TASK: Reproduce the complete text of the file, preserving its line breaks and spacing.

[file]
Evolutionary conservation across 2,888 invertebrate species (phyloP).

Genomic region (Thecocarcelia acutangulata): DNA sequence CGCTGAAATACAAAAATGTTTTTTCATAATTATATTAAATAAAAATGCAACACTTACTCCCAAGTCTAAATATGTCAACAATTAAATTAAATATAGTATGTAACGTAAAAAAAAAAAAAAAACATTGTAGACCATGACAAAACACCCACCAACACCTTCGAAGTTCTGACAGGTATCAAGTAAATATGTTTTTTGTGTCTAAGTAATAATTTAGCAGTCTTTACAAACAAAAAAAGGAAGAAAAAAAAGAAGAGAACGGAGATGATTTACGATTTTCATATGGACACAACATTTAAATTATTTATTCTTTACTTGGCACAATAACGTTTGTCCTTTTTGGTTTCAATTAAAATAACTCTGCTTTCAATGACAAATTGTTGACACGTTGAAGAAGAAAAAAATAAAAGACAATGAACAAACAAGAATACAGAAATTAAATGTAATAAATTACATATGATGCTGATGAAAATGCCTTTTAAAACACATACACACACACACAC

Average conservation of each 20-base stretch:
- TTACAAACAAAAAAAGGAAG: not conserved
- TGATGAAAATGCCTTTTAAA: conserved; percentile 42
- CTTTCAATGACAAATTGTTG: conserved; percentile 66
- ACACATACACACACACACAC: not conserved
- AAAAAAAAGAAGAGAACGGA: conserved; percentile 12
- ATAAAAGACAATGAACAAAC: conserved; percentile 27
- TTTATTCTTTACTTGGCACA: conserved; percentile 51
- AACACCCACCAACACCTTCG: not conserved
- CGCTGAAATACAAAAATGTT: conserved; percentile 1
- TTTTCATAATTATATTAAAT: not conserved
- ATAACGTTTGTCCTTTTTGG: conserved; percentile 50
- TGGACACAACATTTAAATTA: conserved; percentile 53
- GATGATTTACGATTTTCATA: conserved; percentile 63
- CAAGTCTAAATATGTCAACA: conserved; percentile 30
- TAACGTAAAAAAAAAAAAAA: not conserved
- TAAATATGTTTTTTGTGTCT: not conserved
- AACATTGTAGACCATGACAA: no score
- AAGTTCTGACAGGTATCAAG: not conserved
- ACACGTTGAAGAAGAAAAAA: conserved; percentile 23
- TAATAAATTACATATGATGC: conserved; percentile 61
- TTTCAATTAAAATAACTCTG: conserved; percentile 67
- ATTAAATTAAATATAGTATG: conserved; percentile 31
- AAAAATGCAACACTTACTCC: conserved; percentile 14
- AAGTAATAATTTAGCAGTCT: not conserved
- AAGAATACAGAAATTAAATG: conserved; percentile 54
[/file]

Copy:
Evolutionary conservation across 2,888 invertebrate species (phyloP).

Genomic region (Thecocarcelia acutangulata): DNA sequence CGCTGAAATACAAAAATGTTTTTTCATAATTATATTAAATAAAAATGCAACACTTACTCCCAAGTCTAAATATGTCAACAATTAAATTAAATATAGTATGTAACGTAAAAAAAAAAAAAAAACATTGTAGACCATGACAAAACACCCACCAACACCTTCGAAGTTCTGACAGGTATCAAGTAAATATGTTTTTTGTGTCTAAGTAATAATTTAGCAGTCTTTACAAACAAAAAAAGGAAGAAAAAAAAGAAGAGAACGGAGATGATTTACGATTTTCATATGGACACAACATTTAAATTATTTATTCTTTACTTGGCACAATAACGTTTGTCCTTTTTGGTTTCAATTAAAATAACTCTGCTTTCAATGACAAATTGTTGACACGTTGAAGAAGAAAAAAATAAAAGACAATGAACAAACAAGAATACAGAAATTAAATGTAATAAATTACATATGATGCTGATGAAAATGCCTTTTAAAACACATACACACACACACAC

Average conservation of each 20-base stretch:
- TTACAAACAAAAAAAGGAAG: not conserved
- TGATGAAAATGCCTTTTAAA: conserved; percentile 42
- CTTTCAATGACAAATTGTTG: conserved; percentile 66
- ACACATACACACACACACAC: not conserved
- AAAAAAAAGAAGAGAACGGA: conserved; percentile 12
- ATAAAAGACAATGAACAAAC: conserved; percentile 27
- TTTATTCTTTACTTGGCACA: conserved; percentile 51
- AACACCCACCAACACCTTCG: not conserved
- CGCTGAAATACAAAAATGTT: conserved; percentile 1
- TTTTCATAATTATATTAAAT: not conserved
- ATAACGTTTGTCCTTTTTGG: conserved; percentile 50
- TGGACACAACATTTAAATTA: conserved; percentile 53
- GATGATTTACGATTTTCATA: conserved; percentile 63
- CAAGTCTAAATATGTCAACA: conserved; percentile 30
- TAACGTAAAAAAAAAAAAAA: not conserved
- TAAATATGTTTTTTGTGTCT: not conserved
- AACATTGTAGACCATGACAA: no score
- AAGTTCTGACAGGTATCAAG: not conserved
- ACACGTTGAAGAAGAAAAAA: conserved; percentile 23
- TAATAAATTACATATGATGC: conserved; percentile 61
- TTTCAATTAAAATAACTCTG: conserved; percentile 67
- ATTAAATTAAATATAGTATG: conserved; percentile 31
- AAAAATGCAACACTTACTCC: conserved; percentile 14
- AAGTAATAATTTAGCAGTCT: not conserved
- AAGAATACAGAAATTAAATG: conserved; percentile 54